In a long bury splice, the stitching is buried deep in the splice. It doesn’t carry any load, it only serves to prevent the tail from slipping out under zero load. As soon as there are a few ounces of pressure, the outer sleeve of the splice clamps down on the buried section, locking it in place.

In a Brummel splice the line is woven through the weave of the Dyneema rather that passed up the center of the core. Two passes create a lock. But this lock will not be enough without being followed by a long bury.

It can be difficult to position the Brummel lock accurately. Position is important when both ends of a line are loaded.

Despite its drawbacks, a Brummel splice looks neat and we often use this method. Note that the tail bury must still be 50-70 diameters long and that it must be tapered the same as the long bury splice (

End-to-end Splice

The most common application of this splice is not to make a line longer, but rather to make a loop. Because an eye splice requires a minimum 50:1 bury length (70:1 is better), the minimum practical length of a strop is about 110 rope diameters, or about 20 inches for 3/16-inch line.

However, by using a thimble or low-friction ring to create a turning radius that is three times the diameter of the rope, a 1/8-inch line can be used to create a loop of the of the same strength that will only be 10 inches long.

This is one of the more popular ways of mounting low friction rings. Lash the ring into bight formed where the two ropes meet and the rope is doubled. A string of half hitches will take care of the job.

The procedure is basically that of making side-by-side buried eye splices. Lock stitching is used. See website (

Grog Sling

The Grog Sling is simply a variation of the end-to-end splice using a Brummel Lock. See website (

Soft Shackles

A combination of a Long Bury Splice, a modified Brummel, and a knot, soft shackles are a handy tool on any boat. We always hang a variety of lengths and diameters from the handles of our boat tool bag. They can quickly solve a lot of rigging problems. We discussed these at length in Going Soft on Shackles, April 2015.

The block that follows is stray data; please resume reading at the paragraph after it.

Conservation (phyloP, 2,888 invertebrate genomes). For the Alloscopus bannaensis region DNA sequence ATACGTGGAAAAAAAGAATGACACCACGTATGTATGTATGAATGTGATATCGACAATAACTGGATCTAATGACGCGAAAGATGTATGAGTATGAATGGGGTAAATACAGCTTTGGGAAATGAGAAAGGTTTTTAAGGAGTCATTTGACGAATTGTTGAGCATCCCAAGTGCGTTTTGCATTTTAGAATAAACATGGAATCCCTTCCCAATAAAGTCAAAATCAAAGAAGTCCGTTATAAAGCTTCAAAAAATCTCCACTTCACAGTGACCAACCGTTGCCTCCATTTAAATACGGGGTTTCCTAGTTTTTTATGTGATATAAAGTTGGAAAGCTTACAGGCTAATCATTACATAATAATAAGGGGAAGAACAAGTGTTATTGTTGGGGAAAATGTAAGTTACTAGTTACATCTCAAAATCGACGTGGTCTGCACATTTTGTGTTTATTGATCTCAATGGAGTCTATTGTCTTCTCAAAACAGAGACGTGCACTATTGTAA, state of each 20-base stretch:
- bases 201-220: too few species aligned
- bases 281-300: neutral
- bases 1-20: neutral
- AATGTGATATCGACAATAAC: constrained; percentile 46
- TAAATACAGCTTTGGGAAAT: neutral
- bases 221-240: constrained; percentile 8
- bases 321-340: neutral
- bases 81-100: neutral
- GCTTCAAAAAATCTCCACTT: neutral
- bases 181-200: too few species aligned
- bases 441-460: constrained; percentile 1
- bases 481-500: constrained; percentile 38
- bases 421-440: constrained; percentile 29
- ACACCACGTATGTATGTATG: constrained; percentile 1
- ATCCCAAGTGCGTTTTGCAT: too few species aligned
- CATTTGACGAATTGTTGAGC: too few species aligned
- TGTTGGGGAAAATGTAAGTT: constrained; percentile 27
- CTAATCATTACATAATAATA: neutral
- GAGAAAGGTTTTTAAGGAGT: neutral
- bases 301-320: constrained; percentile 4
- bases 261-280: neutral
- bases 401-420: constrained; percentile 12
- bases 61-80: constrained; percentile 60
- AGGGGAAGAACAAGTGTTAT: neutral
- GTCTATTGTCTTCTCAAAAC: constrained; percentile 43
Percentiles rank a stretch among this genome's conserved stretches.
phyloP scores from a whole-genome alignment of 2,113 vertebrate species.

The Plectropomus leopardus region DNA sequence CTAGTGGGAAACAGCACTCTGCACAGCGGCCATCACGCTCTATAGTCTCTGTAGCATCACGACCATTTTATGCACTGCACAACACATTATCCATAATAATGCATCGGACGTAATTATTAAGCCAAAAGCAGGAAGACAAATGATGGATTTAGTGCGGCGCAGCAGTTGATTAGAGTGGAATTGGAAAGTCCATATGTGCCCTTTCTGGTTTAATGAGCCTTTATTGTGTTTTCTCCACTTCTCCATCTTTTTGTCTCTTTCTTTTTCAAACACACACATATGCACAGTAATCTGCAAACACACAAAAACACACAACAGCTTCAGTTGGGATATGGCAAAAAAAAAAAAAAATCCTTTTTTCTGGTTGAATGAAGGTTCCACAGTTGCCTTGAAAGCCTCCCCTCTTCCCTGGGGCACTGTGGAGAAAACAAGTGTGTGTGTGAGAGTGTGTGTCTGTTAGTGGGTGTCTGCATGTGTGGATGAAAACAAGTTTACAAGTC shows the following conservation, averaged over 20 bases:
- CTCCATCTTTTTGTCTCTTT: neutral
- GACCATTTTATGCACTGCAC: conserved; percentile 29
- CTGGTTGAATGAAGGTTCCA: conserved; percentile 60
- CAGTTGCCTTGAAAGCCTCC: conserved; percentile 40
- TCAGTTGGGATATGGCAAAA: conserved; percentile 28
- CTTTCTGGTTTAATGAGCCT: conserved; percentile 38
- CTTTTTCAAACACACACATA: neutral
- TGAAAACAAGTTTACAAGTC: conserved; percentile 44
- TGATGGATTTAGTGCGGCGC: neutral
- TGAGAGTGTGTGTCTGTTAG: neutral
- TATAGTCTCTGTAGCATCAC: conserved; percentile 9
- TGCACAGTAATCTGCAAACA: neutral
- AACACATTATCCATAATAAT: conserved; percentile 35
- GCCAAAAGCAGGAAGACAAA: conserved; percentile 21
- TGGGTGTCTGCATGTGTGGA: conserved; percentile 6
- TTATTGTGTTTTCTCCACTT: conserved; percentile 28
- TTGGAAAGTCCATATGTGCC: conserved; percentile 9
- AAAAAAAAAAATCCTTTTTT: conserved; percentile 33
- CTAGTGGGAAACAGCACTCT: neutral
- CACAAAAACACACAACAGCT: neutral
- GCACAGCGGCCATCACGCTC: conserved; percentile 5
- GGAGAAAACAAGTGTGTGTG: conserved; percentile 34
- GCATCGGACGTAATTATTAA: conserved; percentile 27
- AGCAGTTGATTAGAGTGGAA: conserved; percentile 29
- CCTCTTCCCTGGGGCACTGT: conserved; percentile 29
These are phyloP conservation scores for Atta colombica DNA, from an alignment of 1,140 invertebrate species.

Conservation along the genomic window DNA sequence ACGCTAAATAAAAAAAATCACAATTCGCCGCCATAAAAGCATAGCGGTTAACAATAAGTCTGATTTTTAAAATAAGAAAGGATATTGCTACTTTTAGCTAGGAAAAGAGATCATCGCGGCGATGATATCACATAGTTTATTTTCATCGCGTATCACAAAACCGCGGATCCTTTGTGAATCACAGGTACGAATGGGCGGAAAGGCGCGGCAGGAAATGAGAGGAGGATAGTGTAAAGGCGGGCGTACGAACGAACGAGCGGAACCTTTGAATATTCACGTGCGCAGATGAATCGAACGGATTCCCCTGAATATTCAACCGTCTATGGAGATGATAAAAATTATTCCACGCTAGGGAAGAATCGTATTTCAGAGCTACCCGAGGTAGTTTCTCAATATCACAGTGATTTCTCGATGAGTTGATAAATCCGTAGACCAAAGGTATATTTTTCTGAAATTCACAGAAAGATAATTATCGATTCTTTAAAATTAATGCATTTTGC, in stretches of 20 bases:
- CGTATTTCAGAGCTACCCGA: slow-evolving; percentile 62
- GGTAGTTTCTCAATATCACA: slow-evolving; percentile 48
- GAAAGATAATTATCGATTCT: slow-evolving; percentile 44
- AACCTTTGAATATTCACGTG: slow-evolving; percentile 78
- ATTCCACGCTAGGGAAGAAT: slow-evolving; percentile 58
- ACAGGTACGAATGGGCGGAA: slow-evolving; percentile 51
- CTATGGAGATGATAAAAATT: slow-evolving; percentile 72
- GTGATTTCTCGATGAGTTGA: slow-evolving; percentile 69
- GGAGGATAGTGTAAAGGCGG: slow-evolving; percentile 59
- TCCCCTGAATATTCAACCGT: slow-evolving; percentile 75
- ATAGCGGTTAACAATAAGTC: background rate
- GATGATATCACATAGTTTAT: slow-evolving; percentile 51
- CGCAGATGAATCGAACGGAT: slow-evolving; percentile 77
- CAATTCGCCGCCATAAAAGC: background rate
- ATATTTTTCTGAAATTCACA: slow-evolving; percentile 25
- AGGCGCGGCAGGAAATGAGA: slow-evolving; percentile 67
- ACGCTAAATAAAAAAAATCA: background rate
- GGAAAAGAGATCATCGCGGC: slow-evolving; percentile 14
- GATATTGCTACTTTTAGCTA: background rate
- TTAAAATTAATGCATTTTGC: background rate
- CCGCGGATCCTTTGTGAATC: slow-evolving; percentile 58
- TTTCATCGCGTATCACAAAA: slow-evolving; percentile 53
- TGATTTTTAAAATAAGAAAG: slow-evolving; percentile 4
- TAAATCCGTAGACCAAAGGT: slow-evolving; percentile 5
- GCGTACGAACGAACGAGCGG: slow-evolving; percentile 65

Whoopie Sling

Loggers and construction workers use these to make adjustable length rigging and lifting slings. We’ve used them in many test rigs related to anchoring and pull-testing. On boats, Colligo Marine recommends then for adjusting the tension of synthetic lifelines. We’ve used them to secure deck cargo.

Basically, the whoopee sling is a length of hollow braid with an eye on one end and an adjustable eye on the other, made by simply leaving a long length of tail hanging out and putting a stopper on the end of the tail so it can’t pull through. It’s about 30 percent weaker than an eye splice, but that’s still pretty strong when spliced in HMPE.

The eye can slip when not loaded, but the stopper knot of back splice will prevent it from pulling through. See website (

Splicing instructions always seem to contain a lot of cryptic steps, but if you break it down, they are all easy. There are only a few principle techniques to master, and learning happens quickly. If you really want to dive into the topic of splicing Brian Tosss The Complete Riggers Apprentice covers the topic in much more detail.

Darrell Nicholson
Practical Sailor has been independently testing and reporting on sailboats and sailing gear for more than 50 years. Supported entirely by subscribers, Practical Sailor accepts no advertising. Its independent tests are carried out by experienced sailors and marine industry professionals dedicated to providing objective evaluation and reporting about boats, gear, and the skills required to cross oceans. Practical Sailor is edited by Darrell Nicholson, a long-time liveaboard sailor and trans-Pacific cruiser who has been director of Belvoir Media Group's marine division since 2005. He holds a U.S. Coast Guard 100-ton Master license, has logged tens of thousands of miles in three oceans, and has skippered everything from pilot boats to day charter cats. His weekly blog Inside Practical Sailor offers an inside look at current research and gear tests at Practical Sailor, while his award-winning column,"Rhumb Lines," tracks boating trends and reflects upon the sailing life. He sails a Sparkman & Stephens-designed Yankee 30 out of St. Petersburg, Florida. You can reach him at